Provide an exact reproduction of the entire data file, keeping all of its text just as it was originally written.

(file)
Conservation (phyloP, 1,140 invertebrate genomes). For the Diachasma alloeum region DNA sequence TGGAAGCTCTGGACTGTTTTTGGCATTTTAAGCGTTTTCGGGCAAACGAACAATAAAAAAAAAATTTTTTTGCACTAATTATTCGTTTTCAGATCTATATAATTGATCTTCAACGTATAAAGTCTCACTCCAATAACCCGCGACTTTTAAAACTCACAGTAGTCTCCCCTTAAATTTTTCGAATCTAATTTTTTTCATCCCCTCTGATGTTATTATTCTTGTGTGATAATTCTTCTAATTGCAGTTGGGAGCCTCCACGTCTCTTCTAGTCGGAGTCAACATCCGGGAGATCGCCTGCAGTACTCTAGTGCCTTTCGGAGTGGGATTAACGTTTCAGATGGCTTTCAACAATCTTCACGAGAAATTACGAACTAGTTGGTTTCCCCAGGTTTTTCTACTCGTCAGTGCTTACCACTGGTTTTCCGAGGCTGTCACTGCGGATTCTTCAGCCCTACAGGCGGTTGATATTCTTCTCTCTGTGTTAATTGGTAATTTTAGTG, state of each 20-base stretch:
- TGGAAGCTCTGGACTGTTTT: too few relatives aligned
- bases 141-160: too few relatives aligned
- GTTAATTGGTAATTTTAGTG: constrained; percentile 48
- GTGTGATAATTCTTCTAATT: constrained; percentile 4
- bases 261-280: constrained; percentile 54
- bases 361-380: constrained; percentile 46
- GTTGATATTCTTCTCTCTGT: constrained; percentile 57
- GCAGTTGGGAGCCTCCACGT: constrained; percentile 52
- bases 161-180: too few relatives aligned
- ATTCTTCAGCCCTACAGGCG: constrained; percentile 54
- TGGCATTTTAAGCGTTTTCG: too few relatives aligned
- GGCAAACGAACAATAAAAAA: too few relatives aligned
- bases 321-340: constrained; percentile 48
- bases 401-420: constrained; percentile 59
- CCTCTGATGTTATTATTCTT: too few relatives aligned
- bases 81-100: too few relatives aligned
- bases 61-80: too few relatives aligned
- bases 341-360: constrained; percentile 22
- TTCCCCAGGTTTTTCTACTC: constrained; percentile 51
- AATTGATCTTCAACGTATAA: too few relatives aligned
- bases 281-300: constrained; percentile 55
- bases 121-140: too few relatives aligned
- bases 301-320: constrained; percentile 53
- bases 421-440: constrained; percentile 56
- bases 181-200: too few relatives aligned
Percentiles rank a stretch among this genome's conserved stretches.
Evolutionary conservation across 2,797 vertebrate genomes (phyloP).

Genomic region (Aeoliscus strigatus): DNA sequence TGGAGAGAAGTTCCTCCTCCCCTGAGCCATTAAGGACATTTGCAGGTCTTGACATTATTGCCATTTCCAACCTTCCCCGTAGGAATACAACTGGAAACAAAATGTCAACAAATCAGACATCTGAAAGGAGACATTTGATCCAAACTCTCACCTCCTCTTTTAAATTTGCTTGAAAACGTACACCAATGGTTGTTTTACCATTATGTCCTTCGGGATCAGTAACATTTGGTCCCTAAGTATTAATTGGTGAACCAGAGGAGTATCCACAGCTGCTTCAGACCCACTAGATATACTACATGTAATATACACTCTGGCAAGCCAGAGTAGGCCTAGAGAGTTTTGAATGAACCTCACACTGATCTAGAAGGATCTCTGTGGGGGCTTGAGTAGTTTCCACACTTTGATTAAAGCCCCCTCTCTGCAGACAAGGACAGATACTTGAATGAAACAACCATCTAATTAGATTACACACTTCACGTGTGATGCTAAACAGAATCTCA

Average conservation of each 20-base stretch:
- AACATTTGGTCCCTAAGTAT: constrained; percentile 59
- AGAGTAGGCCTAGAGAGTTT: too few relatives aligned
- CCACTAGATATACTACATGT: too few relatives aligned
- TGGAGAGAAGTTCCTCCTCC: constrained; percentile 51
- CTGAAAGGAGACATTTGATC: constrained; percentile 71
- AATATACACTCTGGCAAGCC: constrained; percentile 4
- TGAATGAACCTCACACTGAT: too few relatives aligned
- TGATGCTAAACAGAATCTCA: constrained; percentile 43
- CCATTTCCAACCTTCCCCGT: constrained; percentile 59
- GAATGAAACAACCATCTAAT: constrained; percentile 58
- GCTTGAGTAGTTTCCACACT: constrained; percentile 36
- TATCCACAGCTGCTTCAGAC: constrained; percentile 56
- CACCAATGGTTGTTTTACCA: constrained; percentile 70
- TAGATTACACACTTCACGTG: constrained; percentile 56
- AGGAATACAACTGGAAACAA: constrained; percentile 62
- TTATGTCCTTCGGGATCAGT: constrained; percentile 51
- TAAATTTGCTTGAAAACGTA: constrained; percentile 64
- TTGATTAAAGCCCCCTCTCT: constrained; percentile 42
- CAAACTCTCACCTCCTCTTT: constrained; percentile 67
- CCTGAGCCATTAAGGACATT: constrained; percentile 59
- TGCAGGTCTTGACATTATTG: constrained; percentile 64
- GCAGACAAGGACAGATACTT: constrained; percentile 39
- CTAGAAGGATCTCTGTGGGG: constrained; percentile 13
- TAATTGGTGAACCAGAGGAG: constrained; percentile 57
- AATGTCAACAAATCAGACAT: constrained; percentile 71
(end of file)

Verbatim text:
Conservation (phyloP, 1,140 invertebrate genomes). For the Diachasma alloeum region DNA sequence TGGAAGCTCTGGACTGTTTTTGGCATTTTAAGCGTTTTCGGGCAAACGAACAATAAAAAAAAAATTTTTTTGCACTAATTATTCGTTTTCAGATCTATATAATTGATCTTCAACGTATAAAGTCTCACTCCAATAACCCGCGACTTTTAAAACTCACAGTAGTCTCCCCTTAAATTTTTCGAATCTAATTTTTTTCATCCCCTCTGATGTTATTATTCTTGTGTGATAATTCTTCTAATTGCAGTTGGGAGCCTCCACGTCTCTTCTAGTCGGAGTCAACATCCGGGAGATCGCCTGCAGTACTCTAGTGCCTTTCGGAGTGGGATTAACGTTTCAGATGGCTTTCAACAATCTTCACGAGAAATTACGAACTAGTTGGTTTCCCCAGGTTTTTCTACTCGTCAGTGCTTACCACTGGTTTTCCGAGGCTGTCACTGCGGATTCTTCAGCCCTACAGGCGGTTGATATTCTTCTCTCTGTGTTAATTGGTAATTTTAGTG, state of each 20-base stretch:
- TGGAAGCTCTGGACTGTTTT: too few relatives aligned
- bases 141-160: too few relatives aligned
- GTTAATTGGTAATTTTAGTG: constrained; percentile 48
- GTGTGATAATTCTTCTAATT: constrained; percentile 4
- bases 261-280: constrained; percentile 54
- bases 361-380: constrained; percentile 46
- GTTGATATTCTTCTCTCTGT: constrained; percentile 57
- GCAGTTGGGAGCCTCCACGT: constrained; percentile 52
- bases 161-180: too few relatives aligned
- ATTCTTCAGCCCTACAGGCG: constrained; percentile 54
- TGGCATTTTAAGCGTTTTCG: too few relatives aligned
- GGCAAACGAACAATAAAAAA: too few relatives aligned
- bases 321-340: constrained; percentile 48
- bases 401-420: constrained; percentile 59
- CCTCTGATGTTATTATTCTT: too few relatives aligned
- bases 81-100: too few relatives aligned
- bases 61-80: too few relatives aligned
- bases 341-360: constrained; percentile 22
- TTCCCCAGGTTTTTCTACTC: constrained; percentile 51
- AATTGATCTTCAACGTATAA: too few relatives aligned
- bases 281-300: constrained; percentile 55
- bases 121-140: too few relatives aligned
- bases 301-320: constrained; percentile 53
- bases 421-440: constrained; percentile 56
- bases 181-200: too few relatives aligned
Percentiles rank a stretch among this genome's conserved stretches.
Evolutionary conservation across 2,797 vertebrate genomes (phyloP).

Genomic region (Aeoliscus strigatus): DNA sequence TGGAGAGAAGTTCCTCCTCCCCTGAGCCATTAAGGACATTTGCAGGTCTTGACATTATTGCCATTTCCAACCTTCCCCGTAGGAATACAACTGGAAACAAAATGTCAACAAATCAGACATCTGAAAGGAGACATTTGATCCAAACTCTCACCTCCTCTTTTAAATTTGCTTGAAAACGTACACCAATGGTTGTTTTACCATTATGTCCTTCGGGATCAGTAACATTTGGTCCCTAAGTATTAATTGGTGAACCAGAGGAGTATCCACAGCTGCTTCAGACCCACTAGATATACTACATGTAATATACACTCTGGCAAGCCAGAGTAGGCCTAGAGAGTTTTGAATGAACCTCACACTGATCTAGAAGGATCTCTGTGGGGGCTTGAGTAGTTTCCACACTTTGATTAAAGCCCCCTCTCTGCAGACAAGGACAGATACTTGAATGAAACAACCATCTAATTAGATTACACACTTCACGTGTGATGCTAAACAGAATCTCA

Average conservation of each 20-base stretch:
- AACATTTGGTCCCTAAGTAT: constrained; percentile 59
- AGAGTAGGCCTAGAGAGTTT: too few relatives aligned
- CCACTAGATATACTACATGT: too few relatives aligned
- TGGAGAGAAGTTCCTCCTCC: constrained; percentile 51
- CTGAAAGGAGACATTTGATC: constrained; percentile 71
- AATATACACTCTGGCAAGCC: constrained; percentile 4
- TGAATGAACCTCACACTGAT: too few relatives aligned
- TGATGCTAAACAGAATCTCA: constrained; percentile 43
- CCATTTCCAACCTTCCCCGT: constrained; percentile 59
- GAATGAAACAACCATCTAAT: constrained; percentile 58
- GCTTGAGTAGTTTCCACACT: constrained; percentile 36
- TATCCACAGCTGCTTCAGAC: constrained; percentile 56
- CACCAATGGTTGTTTTACCA: constrained; percentile 70
- TAGATTACACACTTCACGTG: constrained; percentile 56
- AGGAATACAACTGGAAACAA: constrained; percentile 62
- TTATGTCCTTCGGGATCAGT: constrained; percentile 51
- TAAATTTGCTTGAAAACGTA: constrained; percentile 64
- TTGATTAAAGCCCCCTCTCT: constrained; percentile 42
- CAAACTCTCACCTCCTCTTT: constrained; percentile 67
- CCTGAGCCATTAAGGACATT: constrained; percentile 59
- TGCAGGTCTTGACATTATTG: constrained; percentile 64
- GCAGACAAGGACAGATACTT: constrained; percentile 39
- CTAGAAGGATCTCTGTGGGG: constrained; percentile 13
- TAATTGGTGAACCAGAGGAG: constrained; percentile 57
- AATGTCAACAAATCAGACAT: constrained; percentile 71